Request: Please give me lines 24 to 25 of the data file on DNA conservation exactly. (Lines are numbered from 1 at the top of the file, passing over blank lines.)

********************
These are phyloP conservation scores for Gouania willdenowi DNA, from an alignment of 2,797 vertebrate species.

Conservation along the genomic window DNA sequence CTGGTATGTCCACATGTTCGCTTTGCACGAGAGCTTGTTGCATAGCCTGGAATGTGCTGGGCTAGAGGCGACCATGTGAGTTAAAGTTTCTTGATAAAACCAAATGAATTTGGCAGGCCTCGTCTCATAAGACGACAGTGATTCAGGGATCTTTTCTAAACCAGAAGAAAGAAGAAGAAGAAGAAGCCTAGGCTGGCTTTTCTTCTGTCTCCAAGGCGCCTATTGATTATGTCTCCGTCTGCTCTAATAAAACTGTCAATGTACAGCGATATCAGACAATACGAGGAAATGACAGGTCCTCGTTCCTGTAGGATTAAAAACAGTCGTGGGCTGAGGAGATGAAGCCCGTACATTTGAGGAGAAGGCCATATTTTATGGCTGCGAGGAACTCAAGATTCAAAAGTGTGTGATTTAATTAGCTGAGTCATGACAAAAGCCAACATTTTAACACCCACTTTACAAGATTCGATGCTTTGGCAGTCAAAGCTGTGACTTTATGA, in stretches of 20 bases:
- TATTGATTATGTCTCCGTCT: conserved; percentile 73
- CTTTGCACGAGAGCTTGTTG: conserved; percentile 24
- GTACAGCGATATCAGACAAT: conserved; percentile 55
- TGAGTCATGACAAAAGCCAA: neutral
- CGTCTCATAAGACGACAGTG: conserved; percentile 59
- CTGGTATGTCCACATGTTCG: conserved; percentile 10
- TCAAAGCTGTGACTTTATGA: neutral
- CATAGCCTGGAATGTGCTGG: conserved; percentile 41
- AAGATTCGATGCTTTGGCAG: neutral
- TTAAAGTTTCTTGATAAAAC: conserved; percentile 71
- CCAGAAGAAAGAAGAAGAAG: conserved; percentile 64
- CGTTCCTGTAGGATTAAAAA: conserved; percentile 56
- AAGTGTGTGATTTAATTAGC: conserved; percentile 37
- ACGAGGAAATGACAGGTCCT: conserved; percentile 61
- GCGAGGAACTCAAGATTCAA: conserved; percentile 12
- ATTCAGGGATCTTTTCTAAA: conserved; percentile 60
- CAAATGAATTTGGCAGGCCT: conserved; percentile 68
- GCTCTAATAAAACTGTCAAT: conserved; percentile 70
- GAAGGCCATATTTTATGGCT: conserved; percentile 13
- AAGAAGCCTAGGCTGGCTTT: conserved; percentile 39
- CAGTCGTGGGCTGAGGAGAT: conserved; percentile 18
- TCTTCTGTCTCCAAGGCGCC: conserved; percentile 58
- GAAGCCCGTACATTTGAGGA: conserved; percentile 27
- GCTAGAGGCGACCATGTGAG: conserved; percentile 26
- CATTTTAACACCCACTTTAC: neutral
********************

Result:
- TCTTCTGTCTCCAAGGCGCC: conserved; percentile 58
- GAAGCCCGTACATTTGAGGA: conserved; percentile 27